The project that Sellars calls the philosophical quest for a synoptic vision endeavors to make it intelligible how two depictions of the world – of the world as populated by the entities of physical theory and of the world as populated by persons and the norms they acknowledge – are depictions not of two separate worlds, but of a single integrated whole. I offer an interpretation of the strategy that, according to Sellars, promises to deliver an intelligible image of the world as physics describes it and the world of norms and persons making up an integrated whole. I then argue that there are purely combinatorial grounds on which to think this strategy is unlikely to succeed. Then I turn to an alternative strategy which characterizes Danielle Macbeth’s approach to the same basic problem, an approach which aims to depict the unity of the world of fact and the world of norms in narrative form. I argue that this tactic is responsive to the difficulty I raise for Sellars’s. Finally, I return to Sellars and argue that an implicit appreciation of the narrative approach is already in Sellars’s philosophy, and that recognizing it may help us to interpret his work.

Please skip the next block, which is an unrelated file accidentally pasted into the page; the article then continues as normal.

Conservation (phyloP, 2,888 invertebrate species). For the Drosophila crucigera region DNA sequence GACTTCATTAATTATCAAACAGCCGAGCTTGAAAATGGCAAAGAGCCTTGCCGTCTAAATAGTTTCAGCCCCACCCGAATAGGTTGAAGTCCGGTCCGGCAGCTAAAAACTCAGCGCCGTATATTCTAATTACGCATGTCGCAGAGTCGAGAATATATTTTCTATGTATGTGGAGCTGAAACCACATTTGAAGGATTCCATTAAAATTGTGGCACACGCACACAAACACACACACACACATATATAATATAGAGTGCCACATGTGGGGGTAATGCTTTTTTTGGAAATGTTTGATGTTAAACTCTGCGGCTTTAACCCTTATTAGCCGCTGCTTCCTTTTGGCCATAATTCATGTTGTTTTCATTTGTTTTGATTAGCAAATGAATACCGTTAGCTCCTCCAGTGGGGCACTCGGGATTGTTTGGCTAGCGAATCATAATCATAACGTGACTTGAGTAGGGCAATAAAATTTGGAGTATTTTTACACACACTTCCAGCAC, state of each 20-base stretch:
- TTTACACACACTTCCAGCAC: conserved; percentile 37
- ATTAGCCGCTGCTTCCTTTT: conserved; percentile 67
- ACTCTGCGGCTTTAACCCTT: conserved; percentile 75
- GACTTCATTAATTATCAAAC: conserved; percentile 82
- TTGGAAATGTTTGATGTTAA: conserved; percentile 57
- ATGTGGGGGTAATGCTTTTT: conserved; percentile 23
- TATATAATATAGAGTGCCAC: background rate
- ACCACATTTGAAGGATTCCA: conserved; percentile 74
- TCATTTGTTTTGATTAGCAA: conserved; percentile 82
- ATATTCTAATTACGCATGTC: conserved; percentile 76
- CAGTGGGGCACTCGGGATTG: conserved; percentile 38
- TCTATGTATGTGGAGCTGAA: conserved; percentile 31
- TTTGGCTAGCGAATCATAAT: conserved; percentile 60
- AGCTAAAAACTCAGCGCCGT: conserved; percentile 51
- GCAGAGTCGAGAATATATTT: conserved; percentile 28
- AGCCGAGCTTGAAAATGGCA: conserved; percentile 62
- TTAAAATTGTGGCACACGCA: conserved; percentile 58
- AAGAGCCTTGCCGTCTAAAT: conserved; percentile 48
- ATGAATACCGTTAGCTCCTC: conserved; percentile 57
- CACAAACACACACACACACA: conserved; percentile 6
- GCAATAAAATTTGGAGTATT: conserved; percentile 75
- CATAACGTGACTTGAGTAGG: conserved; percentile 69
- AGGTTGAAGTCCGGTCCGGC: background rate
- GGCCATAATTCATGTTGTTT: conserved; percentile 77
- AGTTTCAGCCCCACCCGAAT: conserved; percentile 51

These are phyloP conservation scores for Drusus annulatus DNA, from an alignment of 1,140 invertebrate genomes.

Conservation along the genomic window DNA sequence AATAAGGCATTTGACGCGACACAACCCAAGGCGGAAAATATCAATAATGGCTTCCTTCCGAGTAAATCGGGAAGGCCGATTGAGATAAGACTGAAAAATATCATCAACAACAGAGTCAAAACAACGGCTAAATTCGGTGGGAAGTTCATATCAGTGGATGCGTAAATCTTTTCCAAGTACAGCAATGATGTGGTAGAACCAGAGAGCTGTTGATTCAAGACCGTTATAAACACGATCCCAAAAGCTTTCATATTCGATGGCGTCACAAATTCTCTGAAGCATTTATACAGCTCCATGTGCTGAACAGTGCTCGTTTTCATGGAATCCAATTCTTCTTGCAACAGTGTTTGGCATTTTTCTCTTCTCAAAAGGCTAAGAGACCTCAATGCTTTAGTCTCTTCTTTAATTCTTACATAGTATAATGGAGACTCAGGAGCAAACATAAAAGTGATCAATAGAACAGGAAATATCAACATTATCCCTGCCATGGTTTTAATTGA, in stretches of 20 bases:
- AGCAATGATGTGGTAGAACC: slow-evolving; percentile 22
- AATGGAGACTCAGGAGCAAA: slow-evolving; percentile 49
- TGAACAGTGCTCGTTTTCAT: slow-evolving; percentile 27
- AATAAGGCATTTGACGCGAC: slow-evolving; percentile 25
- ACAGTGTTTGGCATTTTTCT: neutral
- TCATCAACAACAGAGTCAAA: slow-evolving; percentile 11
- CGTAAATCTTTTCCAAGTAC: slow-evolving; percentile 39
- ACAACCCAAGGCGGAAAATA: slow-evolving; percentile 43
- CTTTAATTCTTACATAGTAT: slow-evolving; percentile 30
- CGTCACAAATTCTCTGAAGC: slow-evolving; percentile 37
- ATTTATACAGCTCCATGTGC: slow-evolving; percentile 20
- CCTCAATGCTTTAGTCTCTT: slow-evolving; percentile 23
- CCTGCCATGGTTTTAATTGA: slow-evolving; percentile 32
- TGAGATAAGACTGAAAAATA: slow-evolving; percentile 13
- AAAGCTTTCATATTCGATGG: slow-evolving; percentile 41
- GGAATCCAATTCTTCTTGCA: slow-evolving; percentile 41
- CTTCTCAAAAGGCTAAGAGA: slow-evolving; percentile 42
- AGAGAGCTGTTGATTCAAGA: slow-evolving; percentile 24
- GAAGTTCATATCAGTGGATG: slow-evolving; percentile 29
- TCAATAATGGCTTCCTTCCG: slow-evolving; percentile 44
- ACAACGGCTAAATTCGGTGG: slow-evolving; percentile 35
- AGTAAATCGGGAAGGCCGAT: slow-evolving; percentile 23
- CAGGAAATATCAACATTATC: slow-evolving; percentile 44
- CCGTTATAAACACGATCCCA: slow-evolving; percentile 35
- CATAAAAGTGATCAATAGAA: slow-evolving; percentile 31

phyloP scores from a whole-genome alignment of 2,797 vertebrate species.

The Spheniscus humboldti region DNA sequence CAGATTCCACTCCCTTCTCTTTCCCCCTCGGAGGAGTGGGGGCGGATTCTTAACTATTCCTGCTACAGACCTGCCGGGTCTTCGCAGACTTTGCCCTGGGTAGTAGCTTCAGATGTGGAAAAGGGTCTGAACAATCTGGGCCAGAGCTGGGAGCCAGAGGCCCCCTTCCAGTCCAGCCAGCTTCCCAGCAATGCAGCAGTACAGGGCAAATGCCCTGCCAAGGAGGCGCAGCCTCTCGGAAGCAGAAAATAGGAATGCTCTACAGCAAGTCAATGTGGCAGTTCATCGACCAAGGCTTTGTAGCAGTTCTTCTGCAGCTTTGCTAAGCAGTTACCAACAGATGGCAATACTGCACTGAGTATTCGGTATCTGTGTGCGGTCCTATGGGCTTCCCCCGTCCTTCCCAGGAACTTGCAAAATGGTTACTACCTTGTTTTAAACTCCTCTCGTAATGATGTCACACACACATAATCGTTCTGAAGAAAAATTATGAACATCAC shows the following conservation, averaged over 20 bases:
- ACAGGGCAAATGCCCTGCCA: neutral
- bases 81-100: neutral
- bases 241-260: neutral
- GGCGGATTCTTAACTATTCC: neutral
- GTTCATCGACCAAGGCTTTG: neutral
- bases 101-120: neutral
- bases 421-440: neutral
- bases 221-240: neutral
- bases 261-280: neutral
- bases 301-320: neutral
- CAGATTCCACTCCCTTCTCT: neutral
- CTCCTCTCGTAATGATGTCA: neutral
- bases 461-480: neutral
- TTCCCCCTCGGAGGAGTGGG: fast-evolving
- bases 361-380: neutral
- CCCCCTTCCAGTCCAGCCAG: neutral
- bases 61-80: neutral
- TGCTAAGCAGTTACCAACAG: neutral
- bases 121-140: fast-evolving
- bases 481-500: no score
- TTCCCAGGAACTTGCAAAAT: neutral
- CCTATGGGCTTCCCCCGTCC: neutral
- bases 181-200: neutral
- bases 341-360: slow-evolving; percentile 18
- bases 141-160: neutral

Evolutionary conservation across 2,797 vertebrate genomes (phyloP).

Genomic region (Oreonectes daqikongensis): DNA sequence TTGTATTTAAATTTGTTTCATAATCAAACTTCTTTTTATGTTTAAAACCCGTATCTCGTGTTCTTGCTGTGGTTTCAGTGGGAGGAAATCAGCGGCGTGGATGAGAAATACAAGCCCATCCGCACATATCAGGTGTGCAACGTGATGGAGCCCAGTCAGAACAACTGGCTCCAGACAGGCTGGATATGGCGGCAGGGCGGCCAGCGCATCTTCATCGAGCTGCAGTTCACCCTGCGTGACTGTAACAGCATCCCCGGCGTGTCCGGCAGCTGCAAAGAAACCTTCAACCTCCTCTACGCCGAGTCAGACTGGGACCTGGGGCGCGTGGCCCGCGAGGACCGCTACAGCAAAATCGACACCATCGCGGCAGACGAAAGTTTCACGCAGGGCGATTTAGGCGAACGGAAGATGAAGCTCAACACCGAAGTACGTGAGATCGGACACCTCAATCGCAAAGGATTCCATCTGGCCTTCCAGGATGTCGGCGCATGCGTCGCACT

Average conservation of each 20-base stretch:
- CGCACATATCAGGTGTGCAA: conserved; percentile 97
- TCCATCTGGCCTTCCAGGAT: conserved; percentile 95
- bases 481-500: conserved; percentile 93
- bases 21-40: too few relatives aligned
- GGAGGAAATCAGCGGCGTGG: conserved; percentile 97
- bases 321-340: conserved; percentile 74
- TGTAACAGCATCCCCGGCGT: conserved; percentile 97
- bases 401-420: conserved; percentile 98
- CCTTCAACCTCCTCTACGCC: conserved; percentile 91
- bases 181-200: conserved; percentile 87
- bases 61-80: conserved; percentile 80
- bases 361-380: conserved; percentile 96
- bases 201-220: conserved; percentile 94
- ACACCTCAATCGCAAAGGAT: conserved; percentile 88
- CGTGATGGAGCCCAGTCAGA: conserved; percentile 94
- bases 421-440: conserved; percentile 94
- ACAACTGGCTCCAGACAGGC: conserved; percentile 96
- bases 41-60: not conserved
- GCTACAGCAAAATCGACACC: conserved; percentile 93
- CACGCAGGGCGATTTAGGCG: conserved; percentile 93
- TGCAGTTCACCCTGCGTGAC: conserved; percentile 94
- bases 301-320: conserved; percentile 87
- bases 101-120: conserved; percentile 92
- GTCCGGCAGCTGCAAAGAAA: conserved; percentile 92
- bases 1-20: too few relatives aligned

Bernard Williams’s essay “Internal and External Reasons” presents a now-classic challenge to the categorical bindingness of moral reasons. I argue that for Sellars, moral reasons are internal (in Williams’s sense), but nevertheless categorically valid for rational beings. This conclusion follows largely because of Sellars’s radically social conception of reasons.

               Reasons internalism is often tied to the Humean theory of reasons (HTR). Sellars’s anti-reductionist and anti-individualist conception of reasons presents a powerful challenge to the HTR: A significant range of reasons have a social and intersubjective dimension that resists a Humean analysis. Indeed, most reasons we have display this anti-Humean character; and to focus only on reasons that admit of a Humean, individualistic analysis is to leave us with a violently truncated agent—indeed, one who might not even be a rational agent.